NOVA SCOTIA promotes tourism through a Doers and Dreamers Guide. But when it comes to guiding our schools, we seem to have many dreamers, theorizing on everything from long-term vision to long division, and too few doers to fix student problems, in real time, when they arise in the classroom.
Are we too harsh? Consider our story of the Shelburne Regional High Grade 12 math class that had seven teachers in one school year, part of our governance series’ focus on school boards this week. Only one student passed the provincial math exam, and the average mark for the class was 24 per cent.
The students interviewed knew they weren’t getting the subject. They and their parents pleaded with the school to find a solution. But it didn’t happen.
No one at the Tri-County regional school board or the Department of Education was able to flag this as an urgent problem and come up with a quick intervention to ensure these teens had a stable, consistent learning environment so a crucial year of education wasn’t wasted.
The board still doesn’t seem to get it. One official contacted for our story said the board has made Grade 12 math a priority and the school did everything it could. Another said students’ school marks, which averaged 63 per cent (with 70 per cent based on class work), showed they learned the required material. One student said she was baffled by class marks that were much higher than assignment scores.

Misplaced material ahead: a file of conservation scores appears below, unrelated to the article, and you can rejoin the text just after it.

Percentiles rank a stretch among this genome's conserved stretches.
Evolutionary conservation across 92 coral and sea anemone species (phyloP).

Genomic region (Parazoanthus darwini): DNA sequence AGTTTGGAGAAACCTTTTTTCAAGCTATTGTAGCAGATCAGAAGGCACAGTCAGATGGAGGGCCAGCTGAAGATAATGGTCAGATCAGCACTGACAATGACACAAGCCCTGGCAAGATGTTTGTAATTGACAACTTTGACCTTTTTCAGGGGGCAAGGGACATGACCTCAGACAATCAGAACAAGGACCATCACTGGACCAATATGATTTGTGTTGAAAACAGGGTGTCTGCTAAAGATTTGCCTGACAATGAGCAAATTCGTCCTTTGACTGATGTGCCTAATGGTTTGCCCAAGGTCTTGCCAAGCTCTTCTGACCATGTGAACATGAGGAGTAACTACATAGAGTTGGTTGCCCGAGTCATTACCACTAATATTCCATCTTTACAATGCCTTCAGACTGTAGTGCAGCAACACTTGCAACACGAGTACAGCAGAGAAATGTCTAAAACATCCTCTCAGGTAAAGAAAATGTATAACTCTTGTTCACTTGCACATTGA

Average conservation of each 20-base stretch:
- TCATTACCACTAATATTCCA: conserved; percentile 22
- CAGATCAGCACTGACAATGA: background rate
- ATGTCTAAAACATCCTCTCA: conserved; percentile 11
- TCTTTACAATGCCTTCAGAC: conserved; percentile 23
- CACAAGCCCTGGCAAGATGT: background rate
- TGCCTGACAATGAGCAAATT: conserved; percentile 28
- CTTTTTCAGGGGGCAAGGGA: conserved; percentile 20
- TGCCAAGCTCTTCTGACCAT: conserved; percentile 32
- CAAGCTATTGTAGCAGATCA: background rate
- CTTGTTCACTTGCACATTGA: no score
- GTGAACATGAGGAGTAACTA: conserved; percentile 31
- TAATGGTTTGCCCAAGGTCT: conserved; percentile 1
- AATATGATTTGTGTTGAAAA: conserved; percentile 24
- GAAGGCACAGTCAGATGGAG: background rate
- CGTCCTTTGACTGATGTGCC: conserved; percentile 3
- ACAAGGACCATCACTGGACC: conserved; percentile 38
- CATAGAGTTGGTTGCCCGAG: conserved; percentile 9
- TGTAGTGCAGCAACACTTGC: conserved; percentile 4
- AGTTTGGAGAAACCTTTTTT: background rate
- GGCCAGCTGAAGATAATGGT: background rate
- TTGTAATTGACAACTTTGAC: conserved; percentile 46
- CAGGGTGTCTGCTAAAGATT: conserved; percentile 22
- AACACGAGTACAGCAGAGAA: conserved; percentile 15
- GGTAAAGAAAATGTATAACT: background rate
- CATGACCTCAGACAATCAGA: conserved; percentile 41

No marks or excuses can hide the reality that the system failed these students and can’t admit it. That’s bad enough. But this failure also undermines the rationale for school boards — that they are closer to local conditions than the provincial department and are better able to respond quickly to needs at the front. In this case, there were no effective doers at any level.
Losing touch with classrooms is bad for boards, too. All three dismissed in recent years were fired over internal conflicts and administrative failures. All were too wrapped up in their own institutional world. But even the department is just coming around to making teaching quality and time its priority.
If that doesn’t happen, students need a champion to act quickly. It should be school boards. But if they’re too bureaucratic, maybe the answer is more authority for local school councils, as Charles Cirtwill of the Atlantic Institute of Market Studies advocates as a way of giving communities true ownership of schools. Whoever does it, the best educational dreams won’t come true unless there’s a doer minding the store down at Grade 12.